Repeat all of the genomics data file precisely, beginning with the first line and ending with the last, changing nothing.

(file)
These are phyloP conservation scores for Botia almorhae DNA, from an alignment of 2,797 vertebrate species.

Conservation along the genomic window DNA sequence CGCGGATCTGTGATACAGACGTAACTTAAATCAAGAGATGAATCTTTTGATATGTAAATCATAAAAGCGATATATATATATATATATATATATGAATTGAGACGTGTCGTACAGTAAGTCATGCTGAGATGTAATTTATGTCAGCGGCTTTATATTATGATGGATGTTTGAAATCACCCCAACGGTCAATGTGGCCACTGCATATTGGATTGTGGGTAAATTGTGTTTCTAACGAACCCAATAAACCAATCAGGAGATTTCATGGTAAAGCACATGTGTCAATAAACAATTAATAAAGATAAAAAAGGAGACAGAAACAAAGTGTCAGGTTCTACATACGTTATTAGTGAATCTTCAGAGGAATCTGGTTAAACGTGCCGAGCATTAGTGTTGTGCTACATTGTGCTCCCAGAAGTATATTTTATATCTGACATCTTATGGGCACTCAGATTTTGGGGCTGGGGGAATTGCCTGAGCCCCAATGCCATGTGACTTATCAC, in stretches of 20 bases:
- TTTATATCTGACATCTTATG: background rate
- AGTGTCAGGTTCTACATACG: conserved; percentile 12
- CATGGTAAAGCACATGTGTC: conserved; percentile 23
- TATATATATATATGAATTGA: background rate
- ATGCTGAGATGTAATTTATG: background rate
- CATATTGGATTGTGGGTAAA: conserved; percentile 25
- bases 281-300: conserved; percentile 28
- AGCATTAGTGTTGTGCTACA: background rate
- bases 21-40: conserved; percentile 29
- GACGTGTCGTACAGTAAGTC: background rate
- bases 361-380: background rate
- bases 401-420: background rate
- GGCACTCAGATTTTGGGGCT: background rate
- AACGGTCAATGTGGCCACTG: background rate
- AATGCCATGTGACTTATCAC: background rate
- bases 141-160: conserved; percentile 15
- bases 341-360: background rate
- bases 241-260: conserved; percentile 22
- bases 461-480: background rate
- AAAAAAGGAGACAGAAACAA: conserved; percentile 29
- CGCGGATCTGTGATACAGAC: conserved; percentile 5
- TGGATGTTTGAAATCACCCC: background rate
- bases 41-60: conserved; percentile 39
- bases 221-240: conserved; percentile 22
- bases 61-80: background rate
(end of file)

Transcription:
These are phyloP conservation scores for Botia almorhae DNA, from an alignment of 2,797 vertebrate species.

Conservation along the genomic window DNA sequence CGCGGATCTGTGATACAGACGTAACTTAAATCAAGAGATGAATCTTTTGATATGTAAATCATAAAAGCGATATATATATATATATATATATATGAATTGAGACGTGTCGTACAGTAAGTCATGCTGAGATGTAATTTATGTCAGCGGCTTTATATTATGATGGATGTTTGAAATCACCCCAACGGTCAATGTGGCCACTGCATATTGGATTGTGGGTAAATTGTGTTTCTAACGAACCCAATAAACCAATCAGGAGATTTCATGGTAAAGCACATGTGTCAATAAACAATTAATAAAGATAAAAAAGGAGACAGAAACAAAGTGTCAGGTTCTACATACGTTATTAGTGAATCTTCAGAGGAATCTGGTTAAACGTGCCGAGCATTAGTGTTGTGCTACATTGTGCTCCCAGAAGTATATTTTATATCTGACATCTTATGGGCACTCAGATTTTGGGGCTGGGGGAATTGCCTGAGCCCCAATGCCATGTGACTTATCAC, in stretches of 20 bases:
- TTTATATCTGACATCTTATG: background rate
- AGTGTCAGGTTCTACATACG: conserved; percentile 12
- CATGGTAAAGCACATGTGTC: conserved; percentile 23
- TATATATATATATGAATTGA: background rate
- ATGCTGAGATGTAATTTATG: background rate
- CATATTGGATTGTGGGTAAA: conserved; percentile 25
- bases 281-300: conserved; percentile 28
- AGCATTAGTGTTGTGCTACA: background rate
- bases 21-40: conserved; percentile 29
- GACGTGTCGTACAGTAAGTC: background rate
- bases 361-380: background rate
- bases 401-420: background rate
- GGCACTCAGATTTTGGGGCT: background rate
- AACGGTCAATGTGGCCACTG: background rate
- AATGCCATGTGACTTATCAC: background rate
- bases 141-160: conserved; percentile 15
- bases 341-360: background rate
- bases 241-260: conserved; percentile 22
- bases 461-480: background rate
- AAAAAAGGAGACAGAAACAA: conserved; percentile 29
- CGCGGATCTGTGATACAGAC: conserved; percentile 5
- TGGATGTTTGAAATCACCCC: background rate
- bases 41-60: conserved; percentile 39
- bases 221-240: conserved; percentile 22
- bases 61-80: background rate